Making Competitive Intelligence Actionable

Overview

Competitive intelligence (CI) is a very large umbrella that covers many types of analysis techniques.

Competitive intelligence (CI) is a very large umbrella that covers many types of analysis techniques. Common forms of CI include market share analysis, financial analysis, sales process, go-to-market strategy, pricing strategy and others. These metrics are often part of a company’s ongoing competitive intelligence program. All of these measures offer insights into the competition but are they actionable? That is the key question.   For example, if you know your company has an 18% market share and the market leaders have captured 22% and 29% market share positions, do you know what to do to increase your share position? Does this competitive information offer insight as to how to grow? No. The same can be said for in knowing a competitor’s pricing strategy or sales process. This information is certainly important but can be difficult to translate into associated strategic initiatives.

However, creating a unique and compelling value proposition can ensure continued customer growth. In order to create a unique value position, one must understand key competitors and how they deliver value. Competitive intelligence surveys can provide this information.

The chart below represents actual insights from a competitive intelligence survey through the use of the “best alternate supplier” or BAS methodology.  Each respondent is asked to rate the performance of your company and  also asked to rate their best alternate supplier on the same attribute. BAS is defined as the one supplier that the respondent would choose if they did not buy from your company. From the BAS dataset, specific competitors can then be broken out to provide competitor specific comparisons.

The chart below shows the difference in performance (or performance gaps) of “Competitor A” versus your company. Attributes where your company’s performance is behind the competition are represented with red bars, while blue bars indicate performance ahead of the competition. The same comparative analysis can be performed for each individual competitor.

 

Understanding relative competitive strengths and weaknesses is an important aspect of competitive intelligence.  Developing a solid understanding of which critical product and service attributes drive satisfaction and value in the market is a critical part in implementing an actionable competitive intelligence process. This, coupled with the knowledge of your company’s performance as well as competitor’s performance on these critical attributes provides a clear picture of how well you compete on the key drivers of customer satisfaction and value.  Developing this depth of competitive intelligence through proven research methods can create an invaluable competitive advantage, providing unparalleled insight when making strategic decisions.

Making Competitive Intelligence Actionable

Competitive intelligence (CI) is a very large umbrella that covers many types of analysis techniques. Common forms of CI include market share analysis, financial analysis, sales process, go-to-market strategy, pricing strategy, and others. These metrics are often part of a company’s ongoing competitive intelligence program.   All of these measures offer insights into the competition but are they actionable? That is the key question.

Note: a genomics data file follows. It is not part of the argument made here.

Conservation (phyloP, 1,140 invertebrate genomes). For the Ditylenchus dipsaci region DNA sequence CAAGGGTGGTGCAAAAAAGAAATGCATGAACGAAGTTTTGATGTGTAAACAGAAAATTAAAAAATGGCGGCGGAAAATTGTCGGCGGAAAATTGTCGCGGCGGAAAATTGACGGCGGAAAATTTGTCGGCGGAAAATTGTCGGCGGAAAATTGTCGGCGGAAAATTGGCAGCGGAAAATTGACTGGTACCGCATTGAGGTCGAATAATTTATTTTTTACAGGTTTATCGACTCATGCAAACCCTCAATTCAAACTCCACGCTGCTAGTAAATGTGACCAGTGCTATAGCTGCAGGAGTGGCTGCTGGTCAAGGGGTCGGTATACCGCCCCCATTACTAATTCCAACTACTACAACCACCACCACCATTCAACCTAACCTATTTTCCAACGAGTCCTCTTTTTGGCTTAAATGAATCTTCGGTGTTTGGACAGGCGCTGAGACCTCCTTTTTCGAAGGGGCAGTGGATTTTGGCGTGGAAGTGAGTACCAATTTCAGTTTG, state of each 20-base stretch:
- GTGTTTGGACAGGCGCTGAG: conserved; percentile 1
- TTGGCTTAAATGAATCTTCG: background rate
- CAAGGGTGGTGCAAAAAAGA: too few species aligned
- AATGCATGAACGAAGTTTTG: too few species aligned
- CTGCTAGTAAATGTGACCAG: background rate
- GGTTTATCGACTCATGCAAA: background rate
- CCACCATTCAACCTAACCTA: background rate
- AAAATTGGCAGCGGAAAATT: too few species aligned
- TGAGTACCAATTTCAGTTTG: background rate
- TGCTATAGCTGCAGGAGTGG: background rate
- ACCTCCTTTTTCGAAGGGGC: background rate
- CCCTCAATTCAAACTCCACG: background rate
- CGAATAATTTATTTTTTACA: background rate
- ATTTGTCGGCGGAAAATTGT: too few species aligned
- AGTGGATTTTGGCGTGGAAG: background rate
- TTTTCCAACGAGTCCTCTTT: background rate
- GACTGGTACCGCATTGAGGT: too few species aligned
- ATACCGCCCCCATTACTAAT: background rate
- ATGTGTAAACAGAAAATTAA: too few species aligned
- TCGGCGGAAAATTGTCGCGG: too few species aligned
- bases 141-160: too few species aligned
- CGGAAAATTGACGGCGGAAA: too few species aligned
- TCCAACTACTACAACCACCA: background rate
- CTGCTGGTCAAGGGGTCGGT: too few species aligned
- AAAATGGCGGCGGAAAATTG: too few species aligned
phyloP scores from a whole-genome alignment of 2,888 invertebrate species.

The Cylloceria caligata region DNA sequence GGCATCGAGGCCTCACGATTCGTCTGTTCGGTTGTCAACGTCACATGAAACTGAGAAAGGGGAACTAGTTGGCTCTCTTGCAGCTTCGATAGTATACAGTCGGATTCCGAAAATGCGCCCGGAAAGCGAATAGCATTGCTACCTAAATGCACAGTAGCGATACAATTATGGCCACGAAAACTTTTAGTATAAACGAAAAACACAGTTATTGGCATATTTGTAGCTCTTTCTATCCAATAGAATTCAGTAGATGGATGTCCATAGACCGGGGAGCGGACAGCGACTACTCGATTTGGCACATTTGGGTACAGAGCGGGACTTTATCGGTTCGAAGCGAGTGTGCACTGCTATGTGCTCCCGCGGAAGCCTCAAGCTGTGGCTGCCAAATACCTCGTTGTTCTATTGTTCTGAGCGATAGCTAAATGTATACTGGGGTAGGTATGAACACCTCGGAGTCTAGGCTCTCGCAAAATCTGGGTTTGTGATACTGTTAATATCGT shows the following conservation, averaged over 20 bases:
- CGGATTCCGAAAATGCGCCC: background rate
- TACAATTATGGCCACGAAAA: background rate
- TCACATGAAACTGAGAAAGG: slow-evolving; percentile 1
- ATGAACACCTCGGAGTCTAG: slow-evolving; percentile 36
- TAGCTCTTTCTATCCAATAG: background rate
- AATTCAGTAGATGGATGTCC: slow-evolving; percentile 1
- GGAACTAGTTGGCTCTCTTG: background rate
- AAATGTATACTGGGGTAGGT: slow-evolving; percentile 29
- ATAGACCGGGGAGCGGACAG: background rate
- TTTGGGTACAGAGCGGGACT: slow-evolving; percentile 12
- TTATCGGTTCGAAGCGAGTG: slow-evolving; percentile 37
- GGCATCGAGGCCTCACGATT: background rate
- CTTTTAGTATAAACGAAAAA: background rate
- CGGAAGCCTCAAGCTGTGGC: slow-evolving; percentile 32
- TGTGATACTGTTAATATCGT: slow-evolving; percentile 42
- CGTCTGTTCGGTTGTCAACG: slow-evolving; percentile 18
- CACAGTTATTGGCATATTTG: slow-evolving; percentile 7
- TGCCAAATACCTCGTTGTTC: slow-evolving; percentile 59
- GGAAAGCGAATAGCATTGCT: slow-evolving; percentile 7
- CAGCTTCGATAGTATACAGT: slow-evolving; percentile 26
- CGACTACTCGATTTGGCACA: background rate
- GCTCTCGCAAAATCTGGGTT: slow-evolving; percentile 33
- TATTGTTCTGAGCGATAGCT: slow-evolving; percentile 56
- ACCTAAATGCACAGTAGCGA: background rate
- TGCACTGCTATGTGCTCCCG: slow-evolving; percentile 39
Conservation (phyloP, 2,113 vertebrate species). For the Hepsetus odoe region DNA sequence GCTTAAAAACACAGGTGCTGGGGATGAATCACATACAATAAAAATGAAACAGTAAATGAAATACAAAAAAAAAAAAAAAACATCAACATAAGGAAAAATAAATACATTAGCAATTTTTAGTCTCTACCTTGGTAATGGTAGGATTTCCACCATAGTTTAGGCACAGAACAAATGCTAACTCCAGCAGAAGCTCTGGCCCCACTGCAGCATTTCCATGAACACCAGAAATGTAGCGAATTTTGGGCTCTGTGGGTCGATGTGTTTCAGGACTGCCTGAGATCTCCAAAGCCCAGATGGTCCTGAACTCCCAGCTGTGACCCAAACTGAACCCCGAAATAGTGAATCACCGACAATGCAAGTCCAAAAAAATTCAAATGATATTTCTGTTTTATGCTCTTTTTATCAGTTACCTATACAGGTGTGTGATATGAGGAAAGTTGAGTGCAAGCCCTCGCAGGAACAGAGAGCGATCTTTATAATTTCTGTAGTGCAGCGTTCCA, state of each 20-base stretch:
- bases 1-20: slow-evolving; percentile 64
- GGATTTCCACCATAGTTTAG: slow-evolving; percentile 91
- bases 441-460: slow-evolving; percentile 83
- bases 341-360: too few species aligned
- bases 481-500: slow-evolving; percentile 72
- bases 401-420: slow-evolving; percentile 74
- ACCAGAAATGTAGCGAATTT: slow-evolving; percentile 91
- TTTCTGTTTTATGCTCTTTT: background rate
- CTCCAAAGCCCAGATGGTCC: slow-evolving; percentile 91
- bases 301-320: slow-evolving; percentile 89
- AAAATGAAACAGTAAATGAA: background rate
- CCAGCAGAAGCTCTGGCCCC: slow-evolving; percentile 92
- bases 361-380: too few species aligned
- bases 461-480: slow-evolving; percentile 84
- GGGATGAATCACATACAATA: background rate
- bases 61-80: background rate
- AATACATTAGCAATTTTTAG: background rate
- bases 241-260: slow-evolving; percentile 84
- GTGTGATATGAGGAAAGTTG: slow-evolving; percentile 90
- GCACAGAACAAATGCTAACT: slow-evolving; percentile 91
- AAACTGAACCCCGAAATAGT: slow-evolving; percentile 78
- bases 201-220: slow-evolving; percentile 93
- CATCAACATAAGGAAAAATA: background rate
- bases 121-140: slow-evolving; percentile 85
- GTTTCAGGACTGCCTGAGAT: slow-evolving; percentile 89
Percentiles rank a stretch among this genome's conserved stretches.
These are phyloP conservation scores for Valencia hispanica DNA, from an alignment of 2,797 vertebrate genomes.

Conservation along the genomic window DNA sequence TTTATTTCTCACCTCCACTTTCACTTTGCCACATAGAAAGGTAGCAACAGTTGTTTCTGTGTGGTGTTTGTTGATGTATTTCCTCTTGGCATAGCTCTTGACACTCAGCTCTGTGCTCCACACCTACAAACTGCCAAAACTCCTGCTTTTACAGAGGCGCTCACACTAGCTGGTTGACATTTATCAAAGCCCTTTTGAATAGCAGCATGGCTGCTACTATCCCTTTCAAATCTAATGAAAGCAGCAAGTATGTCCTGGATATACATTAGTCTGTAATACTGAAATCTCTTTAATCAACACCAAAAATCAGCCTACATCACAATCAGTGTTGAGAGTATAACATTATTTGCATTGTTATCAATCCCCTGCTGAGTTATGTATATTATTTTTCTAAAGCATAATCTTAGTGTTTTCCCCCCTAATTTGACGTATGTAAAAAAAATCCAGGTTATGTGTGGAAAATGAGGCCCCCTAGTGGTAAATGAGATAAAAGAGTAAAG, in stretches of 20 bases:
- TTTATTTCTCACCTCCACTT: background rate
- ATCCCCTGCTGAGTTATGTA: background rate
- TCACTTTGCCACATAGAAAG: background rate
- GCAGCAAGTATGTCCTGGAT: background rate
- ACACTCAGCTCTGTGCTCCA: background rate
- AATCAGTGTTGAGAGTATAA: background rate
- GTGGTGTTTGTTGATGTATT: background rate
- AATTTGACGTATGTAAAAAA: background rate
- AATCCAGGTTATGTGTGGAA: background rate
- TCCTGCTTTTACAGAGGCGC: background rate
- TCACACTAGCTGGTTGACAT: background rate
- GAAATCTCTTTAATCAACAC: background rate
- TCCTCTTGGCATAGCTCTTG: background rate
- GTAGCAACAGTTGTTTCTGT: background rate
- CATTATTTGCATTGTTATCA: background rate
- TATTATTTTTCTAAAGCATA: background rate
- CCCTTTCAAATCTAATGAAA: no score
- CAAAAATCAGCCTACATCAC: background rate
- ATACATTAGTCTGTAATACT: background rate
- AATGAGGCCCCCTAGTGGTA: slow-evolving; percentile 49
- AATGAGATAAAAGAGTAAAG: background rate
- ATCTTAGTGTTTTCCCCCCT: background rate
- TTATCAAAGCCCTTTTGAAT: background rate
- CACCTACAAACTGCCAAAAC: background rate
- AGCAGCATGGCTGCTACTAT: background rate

For example, if you know your company has an 18% market share and the market leaders have captured 22% and 29% of the market, do you know what to do to increase your share? Does this competitive information offer insight as to how to grow? Unfortunately, the answer is no. The same can be said for knowing a competitor’s pricing strategy or sales process. This information is certainly important but can be difficult to translate into strategic initiatives.

However, creating a unique and compelling value proposition can ensure continued customer growth. In order to create a unique value position, one must understand key competitors and how they deliver value. Competitive intelligence surveys can provide needed insights.

The chart below represents sample results from a competitive intelligence survey using the “best alternate supplier” or BAS methodology.  Each respondent is asked to rate the performance of your company and their best alternate supplier on a variety of attributes in key categories such as product quality, customer service, sales support, and pricing. BAS is defined as the one supplier that the respondent would choose if they did not buy from your company. From the BAS dataset, specific competitors can then be broken out to provide competitor specific comparisons.

The Net Score chart shows the difference in performance (or performance gaps) of your company versus Competitor A. The red bars represent attributes where your company’s performance is behind the competition, while the blue bars indicate performance ahead of the competition. The same comparative analysis can be performed for each individual competitor.

Understanding relative competitive strengths and weaknesses is an important aspect of competitive intelligence.  Developing a solid understanding of which critical product and service attributes drive satisfaction and value in the market is a critical part in implementing an actionable competitive intelligence process. This, coupled with the knowledge of your company’s performance as well as competitor’s performance on these critical attributes provides a clear picture of how well you compete on the key drivers of customer satisfaction and value.  Developing this depth of competitive intelligence through proven research methods can create an invaluable competitive advantage, providing unparalleled insight when making strategic decisions.

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